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What is Spirulina?

Spirulina is a tiny spiral shaped blue-green algae. It is one of the oldest existing life forms on the planet, estimated to be more than 3 billion years old. It lives naturally in volcanic lakes, or crater lakes throughout Africa, Asia, Central and South America. Indigenous people living around Lake Chad in Africa, and Lake Texcoco in Mexico, have been harvesting Spirulina for thousands of years. Spirulina is a detoxifying, immune boosting, and nutritious food source containing many proteins, essential amino acids, vitamins, and minerals.


Spirulina as a Superfood

  • Best source for proteins, vitamin A, vitamin B12 and iron.
  • Contains 3 times more protein than meat.
  • Contains 15 times more vitamin A than carrots.
  • Contains 50 times more iron than spinach.
  • Very rich in calcium, magnesium, phosphorus, like milk.


Health benefits

  • Perfect food compliment for a healthy diet, particularly for vegetarians.
  • Preventing iron deficiency anemia; good for pregnant women.
  • Strengthening the immune system.
  • Inhibition of mother child transmission of HIV.
  • Cancer prevention through provision of carotenoid.
  • Lowering of the cholesterol level and blood-sugar.
  • Enhancing of natural cleansing and detoxification (cleans pesticide, chemotherapy, radiation).
  • Best food complement for supporting malnutrition programs.





Why we grow Spirulina at Sadhana Forest           

  • The Sadhana family likes Spirulina a lot and the dogs too.
  • It fits perfectly in a healthy vegan diet.
  • The conditions for growing are great: Spirulina has optimum productivity in desert conditions.
  • It is a very sustainable food source.
  • Growing is simple, easy to reproduce and teach, and is low cost.
  • It needs very little water to grow.
  • Our experimental outset can be an important example to be copied, particularly for African partners.
  • It has the highest productivity with the best energy efficiency.
  • Mmm… Fresh Spirulina tastes great!

Where to grow Spirulina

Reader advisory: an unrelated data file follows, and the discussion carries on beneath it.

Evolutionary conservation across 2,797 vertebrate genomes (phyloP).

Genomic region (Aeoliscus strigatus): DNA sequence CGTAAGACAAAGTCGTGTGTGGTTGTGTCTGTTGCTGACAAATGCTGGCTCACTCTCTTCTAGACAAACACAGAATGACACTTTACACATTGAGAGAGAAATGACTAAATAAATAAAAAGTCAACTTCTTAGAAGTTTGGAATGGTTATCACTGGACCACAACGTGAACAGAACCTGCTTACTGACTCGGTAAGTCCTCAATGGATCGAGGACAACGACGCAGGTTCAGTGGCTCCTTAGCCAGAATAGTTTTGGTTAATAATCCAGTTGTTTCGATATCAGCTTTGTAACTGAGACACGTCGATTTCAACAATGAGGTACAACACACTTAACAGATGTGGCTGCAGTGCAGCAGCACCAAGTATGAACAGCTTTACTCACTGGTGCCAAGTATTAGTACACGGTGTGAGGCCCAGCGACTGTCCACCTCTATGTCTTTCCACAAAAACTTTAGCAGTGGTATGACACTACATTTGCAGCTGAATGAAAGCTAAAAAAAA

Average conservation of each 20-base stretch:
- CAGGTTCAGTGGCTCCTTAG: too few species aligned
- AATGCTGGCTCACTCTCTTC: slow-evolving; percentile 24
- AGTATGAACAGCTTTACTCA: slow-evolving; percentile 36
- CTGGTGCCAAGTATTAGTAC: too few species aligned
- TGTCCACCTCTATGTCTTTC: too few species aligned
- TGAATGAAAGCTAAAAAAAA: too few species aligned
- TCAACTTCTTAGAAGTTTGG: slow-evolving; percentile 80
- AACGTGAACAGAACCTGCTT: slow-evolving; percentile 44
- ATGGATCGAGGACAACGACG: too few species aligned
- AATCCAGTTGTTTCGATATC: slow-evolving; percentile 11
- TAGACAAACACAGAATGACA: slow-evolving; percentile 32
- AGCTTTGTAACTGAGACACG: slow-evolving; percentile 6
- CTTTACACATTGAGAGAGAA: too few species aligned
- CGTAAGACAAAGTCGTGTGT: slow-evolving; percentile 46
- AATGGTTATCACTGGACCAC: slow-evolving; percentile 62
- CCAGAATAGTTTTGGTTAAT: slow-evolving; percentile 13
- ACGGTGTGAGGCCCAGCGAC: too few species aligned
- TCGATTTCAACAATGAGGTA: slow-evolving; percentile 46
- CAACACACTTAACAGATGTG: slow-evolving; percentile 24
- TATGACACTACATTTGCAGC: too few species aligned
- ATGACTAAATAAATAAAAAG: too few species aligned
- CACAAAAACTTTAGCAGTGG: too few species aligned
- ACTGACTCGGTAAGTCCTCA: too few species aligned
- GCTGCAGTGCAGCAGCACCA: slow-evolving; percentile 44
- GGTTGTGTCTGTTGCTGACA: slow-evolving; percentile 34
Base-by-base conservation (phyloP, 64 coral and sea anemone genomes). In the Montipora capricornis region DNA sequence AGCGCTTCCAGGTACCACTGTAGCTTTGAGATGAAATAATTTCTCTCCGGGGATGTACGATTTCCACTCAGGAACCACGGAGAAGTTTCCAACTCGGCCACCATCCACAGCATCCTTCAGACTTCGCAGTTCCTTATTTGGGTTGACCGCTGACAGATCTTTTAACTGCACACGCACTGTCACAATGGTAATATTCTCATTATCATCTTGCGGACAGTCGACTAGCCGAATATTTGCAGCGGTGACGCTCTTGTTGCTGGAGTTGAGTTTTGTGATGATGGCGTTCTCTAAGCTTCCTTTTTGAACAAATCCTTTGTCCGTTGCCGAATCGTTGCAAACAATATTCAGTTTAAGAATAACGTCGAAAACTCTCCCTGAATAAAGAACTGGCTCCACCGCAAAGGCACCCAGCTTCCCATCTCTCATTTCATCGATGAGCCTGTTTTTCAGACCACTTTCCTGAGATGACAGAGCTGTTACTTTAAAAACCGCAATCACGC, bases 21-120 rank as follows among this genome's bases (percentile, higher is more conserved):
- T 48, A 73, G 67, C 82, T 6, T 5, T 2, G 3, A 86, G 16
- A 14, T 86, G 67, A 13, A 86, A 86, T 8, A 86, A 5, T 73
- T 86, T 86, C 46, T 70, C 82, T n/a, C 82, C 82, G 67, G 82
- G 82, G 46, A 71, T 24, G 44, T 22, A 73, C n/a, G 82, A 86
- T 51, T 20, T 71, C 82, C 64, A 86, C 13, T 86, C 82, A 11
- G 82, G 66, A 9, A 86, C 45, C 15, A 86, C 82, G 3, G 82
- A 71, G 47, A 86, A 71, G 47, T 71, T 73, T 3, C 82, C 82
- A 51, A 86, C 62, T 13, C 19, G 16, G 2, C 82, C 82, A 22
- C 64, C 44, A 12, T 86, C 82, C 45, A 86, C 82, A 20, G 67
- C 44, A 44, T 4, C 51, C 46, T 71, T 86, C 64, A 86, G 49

• A place near your home so the Spirulina can receive care and attention.
  • A warm place. Temperature of the water needs to be between 20°C and 40°C. Spirulina is like us: 37°C is ideal, and it will die at 42°C. If the climate is too cold, you can build a greenhouse.
  • A place with easy access to clean water is preferable. Rain water is good. Hard water is not the best. If using city water let it sit out for 2 days to let the chlorine leave.
  • The pool needs to be in an area with no pollution, as Spirulina absorbs much of its surroundings. Avoid areas with lots of traffic or pesticides.
  • A roof or a tarp is helpful to prevent leaves and rainwater to enter the pool.
  • Spirulina likes sunlight earlier in the day, so a spot that gets sun in the morning is best.
  • Arrange a beautiful area with your love, flowers, etc…

How to grow Spirulina

Preparation of the pond

You need 1 m2 of pond per person. A common size pool for a family is 5 m2. You can use plastic, concrete or natural earth clay mixture to make a Spirulina pond. A natural earth pond structure would be best because it is a sustainable structure and it is also the closest representation of its natural habitat. A circular structure is best as it’s more like a natural lake.

Preparation of the culture solution

We will use our example of a 1000 l, 5 m2 pool. The water should only be 20 cm deep. Any deeper and the sun cannot penetrate as much as it needs to for the Spirulina to grow. For a culture solution for a 5m² pool you need:

• 1000 l water

• 5 kg natural, non-processed salt

• 5 kg sodium bicarbonate

• 50 l ash-water (mix 10 kg ash with 40 l water) or use hot water, let sit in sun for 1-2 days, stir 3 times a day

• 20 l urine

Adding the Spirulina to the pond

Once your pool is prepared, you can start to grow your Spirulina. If you are near an existing Spirulina pond, the easiest way to do this is by obtaining 1 kg of fresh, pressed Spirulina (dry Spirulina will not work). Pressed Spirulina will only stay good for about 3 days, or maybe a week if refrigerated. Slowly mix the pressed Spirulina into 50 l of the culture solution from your pool. Use a strainer to break up clumps. Once the mixture is homogenized mix it into the pool. It’s best to do this in the evening so the Spirulina can settle into its new home overnight.

The second way of growing your Spirulina is by increasing Spirulina culture. Even though it will take longer to grow your pool, you will be able to travel with this bottle of “seeds” for as long as you need (no need to feed it, just fill the bottle 75% full and keep out of direct sunlight).

To increase Spirulina, add 25% culture solution to your seed (if you have 1 l, add 250 ml). Daily increase the volume by 25%. If you start with 1 l of Spirulina water it should take about 1 month to grow to 1000 l. Before increasing always check the concentration is below 3 cm on the spirumeter.